Carolina Panthers linebacker Luke Kuechly got the opportunity Thursday to do something at Charlotte Motor Speedway not even available to NASCAR drivers – get on the track.
While both Truck series practices were washed out, Kuechly was able to get his certification in preparation for his role as honorary pace car driver for Saturday night’s NASCAR Sprint All-Star Race.
After some quick instructions from pace car driver Buster Auton, Kuechly drove the Toyota Camry around the track in a light rain for several laps.
Kuechly then moved to the passenger seat as NASCAR driver Kyle Busch took him around the track in what apparently was faster conditions.
“I took it around the few times and I think we got to about 65, 70 (mph) – that was good enough for me,” Kuechly said. “It was a lot of fun, especially through the turns. Even though it was raining, it was sticking pretty good.”
Kuechly, named defensive player of the year last season by The Associated Press, attended his first NASCAR race last May at CMS as a guest of speedway President Marcus Smith.
Before Kuechly’s pace car orientation, Sprint Cup series rookie Austin Dillon, who also will compete in Friday night’s Truck race, spent a few minutes talking with Kuechly and got his “lucky Panthers hat” autographed.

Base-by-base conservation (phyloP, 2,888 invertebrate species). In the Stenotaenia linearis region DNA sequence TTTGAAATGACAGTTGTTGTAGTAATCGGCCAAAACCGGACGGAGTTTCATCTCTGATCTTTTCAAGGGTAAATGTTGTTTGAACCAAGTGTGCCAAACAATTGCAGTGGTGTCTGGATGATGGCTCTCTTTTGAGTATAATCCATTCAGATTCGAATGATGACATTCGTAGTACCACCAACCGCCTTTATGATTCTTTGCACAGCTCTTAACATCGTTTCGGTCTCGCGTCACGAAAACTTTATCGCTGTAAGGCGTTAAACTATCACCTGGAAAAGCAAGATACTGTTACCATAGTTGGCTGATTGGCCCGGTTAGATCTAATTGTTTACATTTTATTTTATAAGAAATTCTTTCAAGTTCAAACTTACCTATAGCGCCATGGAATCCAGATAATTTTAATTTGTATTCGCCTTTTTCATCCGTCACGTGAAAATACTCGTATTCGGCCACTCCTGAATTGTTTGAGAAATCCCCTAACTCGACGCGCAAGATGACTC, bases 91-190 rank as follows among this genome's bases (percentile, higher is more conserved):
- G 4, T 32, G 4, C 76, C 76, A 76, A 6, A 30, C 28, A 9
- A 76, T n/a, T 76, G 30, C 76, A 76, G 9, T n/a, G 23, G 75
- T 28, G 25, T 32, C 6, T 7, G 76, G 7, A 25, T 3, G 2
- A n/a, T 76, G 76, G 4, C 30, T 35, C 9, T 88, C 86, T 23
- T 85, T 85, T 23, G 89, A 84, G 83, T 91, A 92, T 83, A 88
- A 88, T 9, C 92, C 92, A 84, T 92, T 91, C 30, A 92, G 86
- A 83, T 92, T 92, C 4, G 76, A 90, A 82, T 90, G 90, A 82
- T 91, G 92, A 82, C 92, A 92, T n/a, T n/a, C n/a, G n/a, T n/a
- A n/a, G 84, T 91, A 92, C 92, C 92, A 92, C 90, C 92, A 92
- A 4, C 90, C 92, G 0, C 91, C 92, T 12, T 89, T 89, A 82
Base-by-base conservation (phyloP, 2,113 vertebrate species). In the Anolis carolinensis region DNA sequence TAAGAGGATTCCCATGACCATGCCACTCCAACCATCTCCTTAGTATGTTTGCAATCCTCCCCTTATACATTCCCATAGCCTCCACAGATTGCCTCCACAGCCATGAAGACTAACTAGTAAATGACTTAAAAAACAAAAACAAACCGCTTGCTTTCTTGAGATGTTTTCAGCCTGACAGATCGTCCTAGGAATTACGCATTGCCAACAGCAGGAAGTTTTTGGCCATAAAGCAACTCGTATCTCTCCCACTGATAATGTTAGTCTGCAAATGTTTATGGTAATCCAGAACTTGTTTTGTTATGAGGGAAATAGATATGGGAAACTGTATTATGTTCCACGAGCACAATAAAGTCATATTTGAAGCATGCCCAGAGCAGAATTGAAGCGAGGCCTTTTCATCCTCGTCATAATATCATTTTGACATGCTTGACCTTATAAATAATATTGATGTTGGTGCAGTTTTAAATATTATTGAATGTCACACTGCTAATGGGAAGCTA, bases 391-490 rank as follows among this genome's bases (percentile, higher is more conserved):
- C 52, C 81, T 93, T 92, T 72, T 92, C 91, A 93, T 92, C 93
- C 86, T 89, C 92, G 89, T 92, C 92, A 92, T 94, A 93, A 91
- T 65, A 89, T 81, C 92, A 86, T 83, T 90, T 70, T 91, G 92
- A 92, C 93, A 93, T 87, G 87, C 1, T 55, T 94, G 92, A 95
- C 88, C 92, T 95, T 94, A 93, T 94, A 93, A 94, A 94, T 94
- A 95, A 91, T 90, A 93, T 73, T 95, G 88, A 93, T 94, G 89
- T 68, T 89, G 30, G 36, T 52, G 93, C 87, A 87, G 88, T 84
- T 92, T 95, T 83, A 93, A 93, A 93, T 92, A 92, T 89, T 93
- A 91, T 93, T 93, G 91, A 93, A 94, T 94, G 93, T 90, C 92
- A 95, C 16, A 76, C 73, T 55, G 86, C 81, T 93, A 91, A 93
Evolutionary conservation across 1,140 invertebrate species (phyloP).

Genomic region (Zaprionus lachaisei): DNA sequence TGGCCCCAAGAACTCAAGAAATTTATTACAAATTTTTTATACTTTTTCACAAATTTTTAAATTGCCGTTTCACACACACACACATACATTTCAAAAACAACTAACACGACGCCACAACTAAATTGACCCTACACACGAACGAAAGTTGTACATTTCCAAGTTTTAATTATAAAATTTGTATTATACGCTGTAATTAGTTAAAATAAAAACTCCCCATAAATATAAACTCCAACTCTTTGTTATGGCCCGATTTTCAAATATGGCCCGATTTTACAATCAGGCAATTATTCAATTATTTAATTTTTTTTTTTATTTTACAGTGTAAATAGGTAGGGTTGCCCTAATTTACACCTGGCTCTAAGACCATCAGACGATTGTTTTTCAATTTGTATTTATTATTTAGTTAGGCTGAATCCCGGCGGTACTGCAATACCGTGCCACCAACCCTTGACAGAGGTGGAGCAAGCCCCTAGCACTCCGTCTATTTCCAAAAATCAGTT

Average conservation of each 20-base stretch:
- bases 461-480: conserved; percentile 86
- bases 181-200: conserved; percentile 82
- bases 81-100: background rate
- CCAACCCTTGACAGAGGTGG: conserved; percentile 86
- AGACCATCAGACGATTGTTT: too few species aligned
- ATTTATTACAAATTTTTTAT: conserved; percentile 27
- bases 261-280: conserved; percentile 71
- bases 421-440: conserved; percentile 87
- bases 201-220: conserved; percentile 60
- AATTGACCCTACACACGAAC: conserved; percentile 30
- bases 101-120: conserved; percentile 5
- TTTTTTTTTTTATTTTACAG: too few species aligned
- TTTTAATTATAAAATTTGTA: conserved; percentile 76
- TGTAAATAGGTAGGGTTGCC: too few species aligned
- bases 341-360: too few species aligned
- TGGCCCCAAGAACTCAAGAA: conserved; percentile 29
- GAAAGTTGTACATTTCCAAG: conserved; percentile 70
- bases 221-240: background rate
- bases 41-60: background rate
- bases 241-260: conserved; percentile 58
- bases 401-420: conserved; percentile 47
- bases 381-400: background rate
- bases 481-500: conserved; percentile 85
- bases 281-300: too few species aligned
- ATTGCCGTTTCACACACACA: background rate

“Luke does such a great job on the field. He’s such a great role model for the kids in our area,” Dillon said. “I love watching him play football. He shows a lot of heart on the field.”
Owner/operator truckers from across the United States and Canada will compete for cash and prizes valued at more than $25,000. Twelve drivers also will be selected to have their truck featured in the 2015 Shell Rotella SuperRigs calendar.
Cup driver Joey Logano will take part in a 30-minute autograph session at noon Friday at the dragstrip.
In addition to judging in 12 categories, the trucks also will participate in a “truck parade” around CMS before Friday night’s Sprint Showdown race. Admission is free to the truck competition.
This technology will be used on every lap, Steve O'Donnell, NASCAR’s executive vice president for racing operations, announced this week. Testing of the technology is under way.
The technology will employ numerous video cameras, which will be mounted to inspect and gather data in real time from all areas of pit road.
Lofton also is scheduled to run June 6 at Texas and Sept. 27 at Las Vegas with the team.